PMD Plans Build w/ Gunter Sloop Rig - Splash Report (Almost)

So at just shy of 250 hours, my PM was ready to splash yesterday.  I'm out on Camano Island, WA and wanted my first splash to be in fresh water and more controlled circumstances.  The recent discussions on other threads about splash anxiety had shone a big bright spotlight on my own.  Redardless, proudly sporting my Center for Wooden Boats t-shirt, I bundled her all up on my trusty Harbor Freight trailer and dragged her over to Lake Goodwin only to find out that the launch ramp was closed for construction.  After some deliberation, I decided to check out the ramp right next to my house at Cama Beach State Park.  So back I went only to find that the rollers were crashing into the floating dock with one foot waves.  Not exactly the calm/controlled conditions I was looking for.  So I went home and had a consolation beer(s). 

The weather forecast was for partly cloudy with wind yesterday and rain with no wind today, clearing up a bit this afternoon.  Since she's already loaded and ready to go, I'm going to head up to either Padden Recreation Area (pond) where I used to sail my EP or up to Lake Samish or Lake Whatcom, neither of which I've ever used.

I'll post a follow-up once I actually get her wet.  BTW, the boat's name is "TOY YOT".  I've got a vinyl cutter so have made some decals in a cool pirate font.  I'm also thinking of having Kraken arms reaching up from the graphite epoxy area into the red.  Ignore the blue masking tape.  I pulled that off once I got her on the trailer.

The standing rigging is all Dyneema and I'm pretty proud of the "traveler" I spliced.  It's easy on/off, very stout and fits perfectly between the two grab handles.  I'll go into more detail later about how I rigged the mainsheet.  Also, both halyards will eventually be stripped/tapered MLX.  I've also used several home-brewed soft shackles strategically in place of stainless hardware.  I'll probably do an entire post on just rigging.  Although this is the gunter-sloop rig, there should be plenty of cross-over for the lug-nuts or at least enough to give then some ideas.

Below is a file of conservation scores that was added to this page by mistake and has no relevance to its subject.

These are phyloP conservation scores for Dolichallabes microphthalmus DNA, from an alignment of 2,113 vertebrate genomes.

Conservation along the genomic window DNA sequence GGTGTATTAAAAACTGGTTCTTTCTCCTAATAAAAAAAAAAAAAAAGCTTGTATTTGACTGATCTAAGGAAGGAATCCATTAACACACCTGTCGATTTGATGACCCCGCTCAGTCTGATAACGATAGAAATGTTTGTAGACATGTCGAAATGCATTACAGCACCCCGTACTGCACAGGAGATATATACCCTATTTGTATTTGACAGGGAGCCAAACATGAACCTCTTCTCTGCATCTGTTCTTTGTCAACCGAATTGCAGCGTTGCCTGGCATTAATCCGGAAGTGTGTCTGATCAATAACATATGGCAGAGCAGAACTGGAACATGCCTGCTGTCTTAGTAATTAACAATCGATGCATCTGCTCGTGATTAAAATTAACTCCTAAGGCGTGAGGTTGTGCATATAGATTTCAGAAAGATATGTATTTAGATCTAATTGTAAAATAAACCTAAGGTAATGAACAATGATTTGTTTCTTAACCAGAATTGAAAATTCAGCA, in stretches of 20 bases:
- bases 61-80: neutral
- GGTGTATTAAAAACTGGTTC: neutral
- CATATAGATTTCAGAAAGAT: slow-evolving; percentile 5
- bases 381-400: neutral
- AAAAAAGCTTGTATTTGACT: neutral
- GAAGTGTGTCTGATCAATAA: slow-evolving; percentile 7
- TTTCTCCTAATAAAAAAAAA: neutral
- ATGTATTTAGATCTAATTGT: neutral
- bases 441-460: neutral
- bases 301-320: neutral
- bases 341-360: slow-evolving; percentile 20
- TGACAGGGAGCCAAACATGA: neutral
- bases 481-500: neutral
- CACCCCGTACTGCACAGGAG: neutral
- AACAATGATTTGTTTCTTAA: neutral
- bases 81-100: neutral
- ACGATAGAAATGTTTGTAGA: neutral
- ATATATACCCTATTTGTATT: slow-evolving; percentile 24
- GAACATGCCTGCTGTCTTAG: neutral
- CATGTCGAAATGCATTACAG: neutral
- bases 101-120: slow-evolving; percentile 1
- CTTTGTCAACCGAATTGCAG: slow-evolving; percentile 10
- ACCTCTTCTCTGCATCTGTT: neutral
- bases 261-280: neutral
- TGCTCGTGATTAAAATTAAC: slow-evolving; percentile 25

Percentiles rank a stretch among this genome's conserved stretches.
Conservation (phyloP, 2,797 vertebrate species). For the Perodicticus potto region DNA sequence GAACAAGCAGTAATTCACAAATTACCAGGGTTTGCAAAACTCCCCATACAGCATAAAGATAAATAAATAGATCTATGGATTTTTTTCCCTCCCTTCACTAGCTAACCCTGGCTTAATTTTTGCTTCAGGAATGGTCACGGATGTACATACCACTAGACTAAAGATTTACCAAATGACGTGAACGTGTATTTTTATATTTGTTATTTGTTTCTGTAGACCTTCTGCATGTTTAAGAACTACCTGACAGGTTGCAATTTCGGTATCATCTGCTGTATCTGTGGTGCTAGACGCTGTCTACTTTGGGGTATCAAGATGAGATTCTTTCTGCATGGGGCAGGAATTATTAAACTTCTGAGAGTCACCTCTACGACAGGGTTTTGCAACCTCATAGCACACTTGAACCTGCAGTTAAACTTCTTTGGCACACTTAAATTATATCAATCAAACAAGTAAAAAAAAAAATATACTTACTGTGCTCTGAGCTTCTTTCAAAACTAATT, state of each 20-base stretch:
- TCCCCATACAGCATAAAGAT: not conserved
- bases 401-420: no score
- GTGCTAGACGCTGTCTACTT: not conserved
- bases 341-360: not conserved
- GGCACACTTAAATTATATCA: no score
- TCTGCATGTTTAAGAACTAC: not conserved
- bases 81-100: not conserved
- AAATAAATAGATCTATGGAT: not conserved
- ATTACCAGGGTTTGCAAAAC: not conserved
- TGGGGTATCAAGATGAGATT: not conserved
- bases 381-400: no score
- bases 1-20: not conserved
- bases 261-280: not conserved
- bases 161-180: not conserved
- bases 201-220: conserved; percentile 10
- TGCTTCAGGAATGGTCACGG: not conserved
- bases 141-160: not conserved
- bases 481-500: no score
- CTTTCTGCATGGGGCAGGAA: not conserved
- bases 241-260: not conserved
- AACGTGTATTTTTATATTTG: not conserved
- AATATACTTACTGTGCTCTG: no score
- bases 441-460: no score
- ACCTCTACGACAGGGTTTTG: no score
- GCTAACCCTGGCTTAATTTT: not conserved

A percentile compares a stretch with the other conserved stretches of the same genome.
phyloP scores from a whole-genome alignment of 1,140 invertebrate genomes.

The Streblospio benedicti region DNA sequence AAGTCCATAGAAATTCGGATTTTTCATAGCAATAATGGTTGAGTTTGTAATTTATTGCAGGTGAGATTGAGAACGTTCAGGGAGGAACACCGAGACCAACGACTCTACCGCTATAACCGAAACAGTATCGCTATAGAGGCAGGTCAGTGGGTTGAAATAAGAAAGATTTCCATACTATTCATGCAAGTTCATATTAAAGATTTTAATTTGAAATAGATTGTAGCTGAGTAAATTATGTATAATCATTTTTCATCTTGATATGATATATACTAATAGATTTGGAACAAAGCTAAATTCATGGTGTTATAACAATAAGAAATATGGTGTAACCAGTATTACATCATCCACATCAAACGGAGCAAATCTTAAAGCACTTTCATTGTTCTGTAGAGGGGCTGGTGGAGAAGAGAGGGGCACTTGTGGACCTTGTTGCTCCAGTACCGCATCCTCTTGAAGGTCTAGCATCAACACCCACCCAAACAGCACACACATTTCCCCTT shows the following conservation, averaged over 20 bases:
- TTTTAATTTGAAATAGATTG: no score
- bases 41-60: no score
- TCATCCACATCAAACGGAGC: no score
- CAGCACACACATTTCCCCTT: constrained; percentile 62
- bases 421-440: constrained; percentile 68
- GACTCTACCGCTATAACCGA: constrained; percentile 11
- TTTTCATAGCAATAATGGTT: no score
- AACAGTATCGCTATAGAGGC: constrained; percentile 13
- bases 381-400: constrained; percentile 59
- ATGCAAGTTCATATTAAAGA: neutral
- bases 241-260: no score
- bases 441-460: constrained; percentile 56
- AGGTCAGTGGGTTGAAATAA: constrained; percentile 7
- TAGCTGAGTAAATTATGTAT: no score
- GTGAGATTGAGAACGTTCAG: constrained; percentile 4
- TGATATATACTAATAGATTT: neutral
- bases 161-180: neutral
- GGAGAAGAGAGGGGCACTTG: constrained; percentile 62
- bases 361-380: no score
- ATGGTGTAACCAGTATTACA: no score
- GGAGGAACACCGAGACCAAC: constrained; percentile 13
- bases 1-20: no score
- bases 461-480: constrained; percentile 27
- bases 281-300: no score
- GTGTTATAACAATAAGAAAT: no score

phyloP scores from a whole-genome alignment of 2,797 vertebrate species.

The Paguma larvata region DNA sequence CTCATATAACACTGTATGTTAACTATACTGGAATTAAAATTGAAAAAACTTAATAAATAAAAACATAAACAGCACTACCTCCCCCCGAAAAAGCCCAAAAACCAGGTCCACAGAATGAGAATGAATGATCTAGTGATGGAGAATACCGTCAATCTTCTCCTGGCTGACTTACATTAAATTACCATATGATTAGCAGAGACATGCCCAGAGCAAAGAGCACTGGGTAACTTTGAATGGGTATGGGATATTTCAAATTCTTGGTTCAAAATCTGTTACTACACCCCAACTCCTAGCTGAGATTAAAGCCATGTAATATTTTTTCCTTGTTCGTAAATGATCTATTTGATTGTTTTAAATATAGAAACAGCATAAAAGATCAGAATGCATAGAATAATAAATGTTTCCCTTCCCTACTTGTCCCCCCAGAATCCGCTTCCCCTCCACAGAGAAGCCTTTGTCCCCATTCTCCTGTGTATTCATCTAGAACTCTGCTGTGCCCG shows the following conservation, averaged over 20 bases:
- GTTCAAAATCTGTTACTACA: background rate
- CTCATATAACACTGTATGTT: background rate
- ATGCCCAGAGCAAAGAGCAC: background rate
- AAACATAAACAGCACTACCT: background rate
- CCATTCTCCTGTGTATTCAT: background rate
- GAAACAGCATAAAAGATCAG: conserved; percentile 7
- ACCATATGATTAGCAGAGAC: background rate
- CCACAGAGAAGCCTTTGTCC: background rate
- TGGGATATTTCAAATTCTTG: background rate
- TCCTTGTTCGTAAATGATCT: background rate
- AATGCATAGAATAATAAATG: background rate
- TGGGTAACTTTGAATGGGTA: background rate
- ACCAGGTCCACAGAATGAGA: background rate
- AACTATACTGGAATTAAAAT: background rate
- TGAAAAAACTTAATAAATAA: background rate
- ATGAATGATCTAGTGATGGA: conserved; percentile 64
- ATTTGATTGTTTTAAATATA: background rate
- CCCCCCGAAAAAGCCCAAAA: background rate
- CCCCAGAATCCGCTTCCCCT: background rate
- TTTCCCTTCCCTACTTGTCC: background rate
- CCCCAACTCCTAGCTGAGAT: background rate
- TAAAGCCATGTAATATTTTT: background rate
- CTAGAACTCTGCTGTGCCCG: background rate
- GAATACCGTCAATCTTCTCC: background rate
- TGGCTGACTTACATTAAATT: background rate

8 replies:

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RE: PMD Plans Build w/ Gunter Sloop Rig - Splash Report (Almost)

Lookin' good there, Cap'n Skully.

.....Michael

RE: PMD Plans Build w/ Gunter Sloop Rig - Splash Report (Almost)

Looks fantastic!

I'm right behind you, Skully -  one more coat of varnish and rigging yet to go on my PMD...

I'd be very interested in any rigging advice you have (I'm a sailing newbie & the manual is a little light there). I'm also planning to build a wooden mast too, so any guidance you have on that would also be greatly appreciated. If it's easier for discourse, you can email me at "tightrope AT icloud DOT com".

Thanks! And let us know how the sail went!

Best,

P.

 

 

 

 

RE: PMD Plans Build w/ Gunter Sloop Rig - Splash Report (Almost)

I gotta head out the door to go to work, but I am planning on writing up something more substantial on rigging in the very near future, along with some observations from my first outing. 

With that being said, I wanted to highly recommend the wooden mast option it looks and performs great.  I made mine out of sitka spruce ($200 for all the spars).  I departed from the directions in one major way.  I hollowed mine out with a router/edge guide instead of a table saw.  I laminated mine up in two halves, notched out for the sheave at the top and hollowed out the center, then glued it together, then cut to length, radiused the corners, etc.

RE: PMD Plans Build w/ Gunter Sloop Rig - Splash Report (Almost)